Victory for the England Under-20 team in the recent World Cup has raised expectations for the England Under-21 team, which at the time of writing is a victory away from guaranteeing a semi-final place at the UEFA Under-21 Championship in Poland.
Even if this group of young players goes onto win the tournament does it really promise a new golden generation for English football? The answer is probably no, at least not with the current league setup where the Premier League billions mean that most of the top English clubs are intent on buying in what they regard as the crème de la crème of World football in preference to developing their own talented home-grown players, many of whom are loaned out, whilst others are given minimal playing time.
Of the current England Under-21 squad, only a handful played regularly for their Premier League teams and out of the Premier League’s top six, only Chelsea’s Nathaniel Chalobah played any first team football (159 minutes), starting once and coming off the bench nine times.
The total number of minutes that England Under-21 players played in the Premier League last season totalled just under 18,000 minutes. Compare this with Germany, Italy and Spain, whose players appeared in well over 30,000 minutes in their respective leagues and in the case of Spain, close to 40,000 minutes.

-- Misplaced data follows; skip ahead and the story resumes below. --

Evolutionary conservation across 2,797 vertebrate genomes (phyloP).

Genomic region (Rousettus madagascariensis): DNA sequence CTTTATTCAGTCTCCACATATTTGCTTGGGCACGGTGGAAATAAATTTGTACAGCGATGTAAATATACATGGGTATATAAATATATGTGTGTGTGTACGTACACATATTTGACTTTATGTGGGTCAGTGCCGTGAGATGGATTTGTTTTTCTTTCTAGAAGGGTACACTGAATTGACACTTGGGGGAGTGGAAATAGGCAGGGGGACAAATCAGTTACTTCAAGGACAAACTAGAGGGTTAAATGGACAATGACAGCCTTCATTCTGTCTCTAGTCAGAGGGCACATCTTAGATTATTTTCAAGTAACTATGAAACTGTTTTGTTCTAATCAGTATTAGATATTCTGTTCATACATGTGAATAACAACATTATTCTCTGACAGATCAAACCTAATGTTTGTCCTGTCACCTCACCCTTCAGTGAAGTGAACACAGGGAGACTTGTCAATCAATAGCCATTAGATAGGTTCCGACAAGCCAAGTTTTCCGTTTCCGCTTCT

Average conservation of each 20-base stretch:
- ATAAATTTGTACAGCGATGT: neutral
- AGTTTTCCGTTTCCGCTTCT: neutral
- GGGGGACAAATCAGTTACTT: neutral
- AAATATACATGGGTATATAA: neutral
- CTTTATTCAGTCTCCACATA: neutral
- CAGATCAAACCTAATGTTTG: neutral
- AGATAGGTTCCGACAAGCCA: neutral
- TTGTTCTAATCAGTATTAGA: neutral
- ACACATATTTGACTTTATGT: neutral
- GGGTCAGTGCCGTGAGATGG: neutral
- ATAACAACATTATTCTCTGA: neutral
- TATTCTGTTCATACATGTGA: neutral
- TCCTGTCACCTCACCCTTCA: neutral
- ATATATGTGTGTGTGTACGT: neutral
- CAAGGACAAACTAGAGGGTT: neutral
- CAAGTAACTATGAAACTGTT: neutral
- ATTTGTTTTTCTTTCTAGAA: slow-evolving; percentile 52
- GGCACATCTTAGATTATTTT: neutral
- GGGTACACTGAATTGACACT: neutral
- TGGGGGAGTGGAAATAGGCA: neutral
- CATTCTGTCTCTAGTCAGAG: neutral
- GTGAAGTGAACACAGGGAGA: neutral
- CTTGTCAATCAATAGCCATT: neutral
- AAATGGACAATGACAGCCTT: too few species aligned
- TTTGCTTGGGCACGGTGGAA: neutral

The Spanish model has perhaps been best at developing young talent and achieving success at every level. The Spanish Under-21 squads which won the 2011 and 2013 European Championships included such players as David de Gea, Ander Herrera, Javi Martinez, Thiago Alcantara, Adrian, Juan Mata, Alberto Moreno, Inigo Martinez, Marc Bartra, Martin Montoya, Asier Illarramendi, Isco and Koke, all of whom have gone onto to play for top European clubs, both in Spain and in other major European leagues, with many also having success with their national sides at the highest level.
There is a frightening array of talent in Spain’s current Under-21 squad, seven of whom (Hector Bellerin, Gerard Deulofeu, Saul Niguez, Denis Suarez, Marco Asensio, Inaki Williams and Mikel Oyarzabal) have already been capped at full international level and with almost all of the squad playing regular first team football. Real Madrid’s Marco Asensio scored a hat trick in the first game of the Under-21 tournament, to add to the goal he scored in the Champions League final only a few weeks ago; whilst Saúl Ñíguez and Denis Suárez have been important members of the Atletico Madrid and Barcelona squads during the past season.
If England are to have any chance of competing at the top level, Premier League clubs must give young English players the opportunity to play on a regular basis. There are clearly plenty of young, talented and technically proficient players available, but as not only Spain, but also Italy, France and Germany have shown, it is only through regular playing time that these players will be able to achieve their true potential.